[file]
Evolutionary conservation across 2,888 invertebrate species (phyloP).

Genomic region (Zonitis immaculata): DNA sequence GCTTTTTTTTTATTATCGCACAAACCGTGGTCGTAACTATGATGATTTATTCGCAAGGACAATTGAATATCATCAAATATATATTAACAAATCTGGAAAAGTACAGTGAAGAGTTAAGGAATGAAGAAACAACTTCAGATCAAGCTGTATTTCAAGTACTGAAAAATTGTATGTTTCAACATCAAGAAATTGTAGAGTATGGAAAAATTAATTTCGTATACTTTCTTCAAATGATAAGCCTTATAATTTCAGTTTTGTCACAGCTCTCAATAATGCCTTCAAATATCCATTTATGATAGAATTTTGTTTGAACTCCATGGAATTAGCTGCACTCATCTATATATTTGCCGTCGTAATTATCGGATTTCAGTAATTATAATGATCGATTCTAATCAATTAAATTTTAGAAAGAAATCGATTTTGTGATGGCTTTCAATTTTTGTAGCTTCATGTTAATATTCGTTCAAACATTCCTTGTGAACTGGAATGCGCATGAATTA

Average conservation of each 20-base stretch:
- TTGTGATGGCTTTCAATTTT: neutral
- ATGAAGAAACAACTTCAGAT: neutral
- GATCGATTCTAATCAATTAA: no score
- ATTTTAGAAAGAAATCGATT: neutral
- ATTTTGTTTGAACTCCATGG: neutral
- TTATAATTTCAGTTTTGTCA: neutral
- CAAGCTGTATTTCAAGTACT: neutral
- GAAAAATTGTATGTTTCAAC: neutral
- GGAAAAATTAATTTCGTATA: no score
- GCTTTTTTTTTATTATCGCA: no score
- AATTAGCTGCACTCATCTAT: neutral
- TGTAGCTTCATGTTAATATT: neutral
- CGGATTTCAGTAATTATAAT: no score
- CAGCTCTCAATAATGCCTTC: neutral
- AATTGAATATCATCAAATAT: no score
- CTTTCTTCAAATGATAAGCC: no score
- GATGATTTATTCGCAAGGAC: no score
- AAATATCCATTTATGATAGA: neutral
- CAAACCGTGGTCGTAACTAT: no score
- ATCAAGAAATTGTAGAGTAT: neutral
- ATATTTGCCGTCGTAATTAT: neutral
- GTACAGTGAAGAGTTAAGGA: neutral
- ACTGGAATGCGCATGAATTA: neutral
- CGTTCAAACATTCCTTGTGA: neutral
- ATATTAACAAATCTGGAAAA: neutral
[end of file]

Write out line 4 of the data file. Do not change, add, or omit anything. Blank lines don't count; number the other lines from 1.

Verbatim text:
- TTGTGATGGCTTTCAATTTT: neutral